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6 of the Strangest Items Ever Sold at Auction

From fine art to classic cars, many incredibly valuable items have been offered up at auction. But while some bidders have their sights set on buying a prized gem, others are more keen on bidding for quirky and unusual items that are once-in-a-lifetime finds. Certain people will pay any price for the chance to add a weird relic to their collection, whether it’s a decades-old pastry or even the surgically removed body part of a famous musician. Here are six of the strangest items ever sold at auction.

A Slice of Cake From Queen Elizabeth II’s Wedding

On November 20, 1947, Queen Elizabeth II and Prince Philip were married in a lavish ceremony. Following the service, a reception was held at Buckingham Palace, where the 2,000 guests in attendance were each given a slice of the 9-foot-tall, four-tier wedding cake designed by confectioner Fredrick Schur. The indulgent cake included ingredients from across the British empire: dried fruit from Australia, butter from New Zealand, flour from Canada, brandy from South Africa, and Jamaican rum. But while some guests chowed down on the delicious dessert, others held on to their portions for decades to come.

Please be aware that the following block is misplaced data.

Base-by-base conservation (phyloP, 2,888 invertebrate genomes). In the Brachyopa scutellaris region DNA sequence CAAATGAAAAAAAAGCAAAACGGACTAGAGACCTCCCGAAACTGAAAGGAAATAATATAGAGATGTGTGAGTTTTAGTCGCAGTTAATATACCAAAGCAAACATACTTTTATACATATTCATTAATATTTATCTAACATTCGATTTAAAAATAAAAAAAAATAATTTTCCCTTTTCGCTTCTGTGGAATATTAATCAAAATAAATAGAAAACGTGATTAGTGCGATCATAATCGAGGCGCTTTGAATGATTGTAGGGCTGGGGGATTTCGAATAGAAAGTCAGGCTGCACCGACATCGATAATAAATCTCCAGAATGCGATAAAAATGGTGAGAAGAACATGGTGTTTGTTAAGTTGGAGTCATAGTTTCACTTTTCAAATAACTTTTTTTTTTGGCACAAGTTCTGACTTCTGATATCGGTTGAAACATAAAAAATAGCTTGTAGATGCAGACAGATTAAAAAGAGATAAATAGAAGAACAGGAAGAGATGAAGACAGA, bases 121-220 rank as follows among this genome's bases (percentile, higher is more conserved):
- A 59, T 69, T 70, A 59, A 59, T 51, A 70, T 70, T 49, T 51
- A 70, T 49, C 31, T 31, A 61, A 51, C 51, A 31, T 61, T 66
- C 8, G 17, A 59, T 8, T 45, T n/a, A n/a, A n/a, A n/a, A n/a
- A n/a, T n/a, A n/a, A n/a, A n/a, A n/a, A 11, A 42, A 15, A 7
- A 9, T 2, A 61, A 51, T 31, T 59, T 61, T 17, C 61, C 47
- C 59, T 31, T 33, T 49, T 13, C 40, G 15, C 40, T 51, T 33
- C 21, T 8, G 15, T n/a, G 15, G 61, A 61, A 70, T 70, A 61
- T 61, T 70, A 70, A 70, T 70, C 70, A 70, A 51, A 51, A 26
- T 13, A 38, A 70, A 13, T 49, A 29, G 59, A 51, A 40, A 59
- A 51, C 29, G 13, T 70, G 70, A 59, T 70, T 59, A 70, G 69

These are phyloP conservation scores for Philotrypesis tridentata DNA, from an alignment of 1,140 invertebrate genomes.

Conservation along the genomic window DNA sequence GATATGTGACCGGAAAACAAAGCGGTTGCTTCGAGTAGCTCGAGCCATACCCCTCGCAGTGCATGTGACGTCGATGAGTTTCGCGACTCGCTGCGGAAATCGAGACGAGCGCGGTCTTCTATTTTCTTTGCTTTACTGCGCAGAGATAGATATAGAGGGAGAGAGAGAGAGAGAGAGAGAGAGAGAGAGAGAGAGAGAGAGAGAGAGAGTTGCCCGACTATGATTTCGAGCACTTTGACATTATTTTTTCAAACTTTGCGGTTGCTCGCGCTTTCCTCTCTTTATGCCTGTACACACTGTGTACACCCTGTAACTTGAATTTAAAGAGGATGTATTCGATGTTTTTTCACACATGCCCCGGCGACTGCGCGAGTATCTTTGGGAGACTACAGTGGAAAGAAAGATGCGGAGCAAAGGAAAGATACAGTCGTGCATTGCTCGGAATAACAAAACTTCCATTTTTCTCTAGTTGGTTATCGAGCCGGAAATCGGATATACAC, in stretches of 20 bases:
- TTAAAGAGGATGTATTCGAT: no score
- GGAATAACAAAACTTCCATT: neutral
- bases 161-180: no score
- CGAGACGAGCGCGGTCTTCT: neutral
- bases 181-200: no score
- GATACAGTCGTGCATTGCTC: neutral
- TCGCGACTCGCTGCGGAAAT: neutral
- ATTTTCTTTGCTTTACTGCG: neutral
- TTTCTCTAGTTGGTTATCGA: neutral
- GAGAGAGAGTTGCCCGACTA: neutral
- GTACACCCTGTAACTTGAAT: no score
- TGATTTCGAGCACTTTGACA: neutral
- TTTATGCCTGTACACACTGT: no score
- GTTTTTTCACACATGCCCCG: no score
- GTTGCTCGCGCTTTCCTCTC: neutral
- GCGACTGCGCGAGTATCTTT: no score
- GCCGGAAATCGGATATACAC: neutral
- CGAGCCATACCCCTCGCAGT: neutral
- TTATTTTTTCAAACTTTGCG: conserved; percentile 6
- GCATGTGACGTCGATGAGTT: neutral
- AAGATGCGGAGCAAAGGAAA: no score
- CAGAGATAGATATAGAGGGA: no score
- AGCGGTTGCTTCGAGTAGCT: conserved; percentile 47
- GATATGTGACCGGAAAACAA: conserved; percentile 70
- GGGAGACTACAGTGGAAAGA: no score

In 2013, a slice of said cake went up for sale at Christie’s auction house, with an eventual hammer price of £1,750 (more than $2,000 today). The slice was wrapped and placed in a box inscribed with the words “EP Buckingham Palace 20th November 1947.” The package also included a card reading, “With the Best Wishes of Their Royal Highnesses The Princess Elizabeth and The Duke of Edinburgh.” Despite some evident decay, the dessert — which had been given to a man who formed part of the Guard of Honour at the royal wedding — attracted many bids. Two years later, in 2015, yet another slice of the cake went up for auction, this one selling for £500 (around $610 now). 2022 saw a portion of Queen Elizabeth II’s wedding cake go up for sale yet again, and this time the auction house warned potential buyers that the item is no longer edible.

The Self-Destructing Banksy Painting

Banksy is an anonymous graffitist who is heralded as one of modern art’s most prolific figures. Among his most notable works is 2006’s “Girl with Balloon,” a canvas version of which was put up for auction in 2018. Moments after the work sold for $1.37 million, a motor within the painting’s frame initiated a self-destruct sequence. The canvas began slowly descending through the frame, which shredded part of the spray-painted work into dangling strips while a shocked auction gallery looked on.

Banksy — who later posted an anonymous video taking credit for the self-destructive act — claimed that he had installed the shredder to destroy the painting should it ever be auctioned. While Banksy’s intent may have been to render the painting worthless, it did quite the opposite. In 2021, the partially shredded work, now renamed “Love Is in the Bin,” went up for auction yet again, this time selling for $25.4 million.

John Lennon’s tooth